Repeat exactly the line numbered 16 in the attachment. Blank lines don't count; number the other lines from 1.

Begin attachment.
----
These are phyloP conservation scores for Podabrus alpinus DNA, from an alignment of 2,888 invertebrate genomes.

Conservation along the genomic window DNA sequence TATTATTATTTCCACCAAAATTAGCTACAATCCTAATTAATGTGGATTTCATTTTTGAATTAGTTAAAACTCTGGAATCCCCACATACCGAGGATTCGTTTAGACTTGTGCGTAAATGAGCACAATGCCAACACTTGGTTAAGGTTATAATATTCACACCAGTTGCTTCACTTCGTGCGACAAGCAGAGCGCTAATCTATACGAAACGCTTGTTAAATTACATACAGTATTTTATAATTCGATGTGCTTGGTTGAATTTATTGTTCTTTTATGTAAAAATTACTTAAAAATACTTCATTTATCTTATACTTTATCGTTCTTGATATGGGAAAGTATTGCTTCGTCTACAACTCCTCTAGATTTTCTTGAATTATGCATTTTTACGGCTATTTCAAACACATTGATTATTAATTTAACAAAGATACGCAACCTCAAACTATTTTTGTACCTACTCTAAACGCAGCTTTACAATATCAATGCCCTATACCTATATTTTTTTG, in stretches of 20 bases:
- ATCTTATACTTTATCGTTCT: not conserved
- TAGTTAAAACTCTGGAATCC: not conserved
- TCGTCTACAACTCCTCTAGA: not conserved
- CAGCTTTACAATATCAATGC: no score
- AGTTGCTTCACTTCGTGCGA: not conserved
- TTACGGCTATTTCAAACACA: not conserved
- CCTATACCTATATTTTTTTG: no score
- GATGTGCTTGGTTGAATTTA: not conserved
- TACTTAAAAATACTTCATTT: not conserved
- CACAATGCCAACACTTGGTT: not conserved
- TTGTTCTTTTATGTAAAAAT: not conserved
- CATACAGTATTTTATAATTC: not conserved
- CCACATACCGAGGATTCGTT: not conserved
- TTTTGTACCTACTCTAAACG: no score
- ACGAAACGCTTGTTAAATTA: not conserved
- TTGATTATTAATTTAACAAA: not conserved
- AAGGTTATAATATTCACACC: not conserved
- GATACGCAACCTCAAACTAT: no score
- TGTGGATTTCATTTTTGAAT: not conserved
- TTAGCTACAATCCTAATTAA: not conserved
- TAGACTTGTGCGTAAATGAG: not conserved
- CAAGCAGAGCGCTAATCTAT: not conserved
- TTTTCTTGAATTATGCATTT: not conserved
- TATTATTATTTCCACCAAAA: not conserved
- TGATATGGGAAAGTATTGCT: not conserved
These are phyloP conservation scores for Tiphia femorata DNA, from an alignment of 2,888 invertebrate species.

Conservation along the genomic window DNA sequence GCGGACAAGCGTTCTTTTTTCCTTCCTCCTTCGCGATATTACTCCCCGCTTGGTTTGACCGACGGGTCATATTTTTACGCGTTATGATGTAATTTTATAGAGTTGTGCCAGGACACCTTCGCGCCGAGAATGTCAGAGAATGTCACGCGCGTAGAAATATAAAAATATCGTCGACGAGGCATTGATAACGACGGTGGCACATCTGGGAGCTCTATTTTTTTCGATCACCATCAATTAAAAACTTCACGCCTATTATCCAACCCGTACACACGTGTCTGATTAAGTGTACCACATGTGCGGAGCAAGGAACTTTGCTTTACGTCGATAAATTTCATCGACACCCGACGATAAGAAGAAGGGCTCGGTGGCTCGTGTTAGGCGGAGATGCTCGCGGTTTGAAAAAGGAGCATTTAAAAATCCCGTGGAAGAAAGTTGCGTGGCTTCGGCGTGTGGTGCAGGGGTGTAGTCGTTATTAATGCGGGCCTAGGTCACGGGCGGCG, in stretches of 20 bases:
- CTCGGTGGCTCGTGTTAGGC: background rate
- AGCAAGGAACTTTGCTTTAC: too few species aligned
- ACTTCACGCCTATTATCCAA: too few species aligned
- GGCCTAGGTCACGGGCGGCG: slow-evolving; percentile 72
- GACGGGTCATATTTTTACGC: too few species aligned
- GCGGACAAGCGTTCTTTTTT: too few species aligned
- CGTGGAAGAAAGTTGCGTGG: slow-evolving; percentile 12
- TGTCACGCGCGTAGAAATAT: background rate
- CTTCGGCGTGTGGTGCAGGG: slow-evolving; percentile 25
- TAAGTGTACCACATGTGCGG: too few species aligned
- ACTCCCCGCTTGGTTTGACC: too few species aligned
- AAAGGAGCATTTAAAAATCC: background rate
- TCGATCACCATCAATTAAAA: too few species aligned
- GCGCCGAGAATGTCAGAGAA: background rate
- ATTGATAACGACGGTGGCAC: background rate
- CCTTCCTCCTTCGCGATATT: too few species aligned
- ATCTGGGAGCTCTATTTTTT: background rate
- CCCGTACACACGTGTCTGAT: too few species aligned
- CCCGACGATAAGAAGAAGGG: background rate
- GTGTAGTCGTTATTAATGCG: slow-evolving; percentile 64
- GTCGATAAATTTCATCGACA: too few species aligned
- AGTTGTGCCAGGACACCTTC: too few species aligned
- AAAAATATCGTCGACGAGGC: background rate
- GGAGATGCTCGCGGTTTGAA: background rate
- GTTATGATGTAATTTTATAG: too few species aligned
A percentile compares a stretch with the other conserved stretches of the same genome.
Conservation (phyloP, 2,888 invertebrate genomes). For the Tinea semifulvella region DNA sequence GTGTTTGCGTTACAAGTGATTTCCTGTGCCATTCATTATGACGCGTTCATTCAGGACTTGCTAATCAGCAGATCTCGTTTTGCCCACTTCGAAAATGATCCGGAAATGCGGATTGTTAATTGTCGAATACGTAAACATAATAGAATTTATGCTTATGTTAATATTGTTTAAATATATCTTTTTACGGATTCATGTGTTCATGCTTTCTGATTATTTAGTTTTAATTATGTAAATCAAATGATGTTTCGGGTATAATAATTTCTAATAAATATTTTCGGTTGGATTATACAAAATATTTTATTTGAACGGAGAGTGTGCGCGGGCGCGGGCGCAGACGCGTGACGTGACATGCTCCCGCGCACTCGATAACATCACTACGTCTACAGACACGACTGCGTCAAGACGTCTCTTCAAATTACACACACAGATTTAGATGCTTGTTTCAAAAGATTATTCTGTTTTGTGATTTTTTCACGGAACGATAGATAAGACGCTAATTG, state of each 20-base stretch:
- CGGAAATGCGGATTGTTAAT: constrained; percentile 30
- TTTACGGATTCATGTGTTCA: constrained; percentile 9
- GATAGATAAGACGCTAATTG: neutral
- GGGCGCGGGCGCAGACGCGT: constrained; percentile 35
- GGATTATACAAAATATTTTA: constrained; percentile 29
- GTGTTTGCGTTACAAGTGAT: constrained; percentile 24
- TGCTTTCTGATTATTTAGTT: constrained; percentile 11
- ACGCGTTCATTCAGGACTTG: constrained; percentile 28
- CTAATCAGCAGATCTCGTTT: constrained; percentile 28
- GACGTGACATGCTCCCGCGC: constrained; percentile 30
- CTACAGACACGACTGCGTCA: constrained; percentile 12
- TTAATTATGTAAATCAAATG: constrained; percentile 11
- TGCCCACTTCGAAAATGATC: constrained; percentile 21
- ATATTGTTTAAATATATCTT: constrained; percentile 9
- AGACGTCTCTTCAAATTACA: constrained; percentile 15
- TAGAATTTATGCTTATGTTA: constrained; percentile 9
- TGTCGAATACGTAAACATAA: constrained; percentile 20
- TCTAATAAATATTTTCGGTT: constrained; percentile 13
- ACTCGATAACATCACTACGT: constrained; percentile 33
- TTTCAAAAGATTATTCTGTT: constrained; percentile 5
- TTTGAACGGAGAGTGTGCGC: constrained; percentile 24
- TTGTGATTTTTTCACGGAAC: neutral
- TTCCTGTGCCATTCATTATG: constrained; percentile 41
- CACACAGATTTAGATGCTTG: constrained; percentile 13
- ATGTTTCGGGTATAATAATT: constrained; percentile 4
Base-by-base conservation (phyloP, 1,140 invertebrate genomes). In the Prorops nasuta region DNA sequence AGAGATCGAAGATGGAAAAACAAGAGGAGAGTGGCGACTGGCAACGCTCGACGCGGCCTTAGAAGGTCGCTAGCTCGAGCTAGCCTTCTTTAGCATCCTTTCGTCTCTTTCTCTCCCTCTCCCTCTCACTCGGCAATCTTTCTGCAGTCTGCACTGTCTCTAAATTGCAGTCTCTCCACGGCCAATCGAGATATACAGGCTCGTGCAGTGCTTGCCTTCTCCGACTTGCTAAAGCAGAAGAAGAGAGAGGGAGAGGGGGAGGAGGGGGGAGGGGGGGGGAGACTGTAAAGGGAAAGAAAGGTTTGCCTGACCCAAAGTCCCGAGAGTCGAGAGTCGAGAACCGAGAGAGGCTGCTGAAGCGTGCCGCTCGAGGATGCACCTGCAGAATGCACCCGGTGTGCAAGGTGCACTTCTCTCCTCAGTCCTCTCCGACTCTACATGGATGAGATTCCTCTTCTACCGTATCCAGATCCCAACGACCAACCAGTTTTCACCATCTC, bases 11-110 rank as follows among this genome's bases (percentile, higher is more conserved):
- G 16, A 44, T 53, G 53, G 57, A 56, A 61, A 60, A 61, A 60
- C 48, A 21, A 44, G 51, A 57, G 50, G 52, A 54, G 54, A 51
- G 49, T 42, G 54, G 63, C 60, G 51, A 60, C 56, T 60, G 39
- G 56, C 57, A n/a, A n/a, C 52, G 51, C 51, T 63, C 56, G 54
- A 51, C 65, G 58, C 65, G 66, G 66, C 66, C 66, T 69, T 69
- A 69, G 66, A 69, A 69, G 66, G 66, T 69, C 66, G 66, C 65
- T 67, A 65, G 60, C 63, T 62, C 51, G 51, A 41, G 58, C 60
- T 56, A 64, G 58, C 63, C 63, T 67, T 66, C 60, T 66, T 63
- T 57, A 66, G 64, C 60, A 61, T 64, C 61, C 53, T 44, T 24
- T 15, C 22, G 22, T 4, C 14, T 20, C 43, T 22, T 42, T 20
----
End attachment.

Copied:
- TTTTGTACCTACTCTAAACG: no score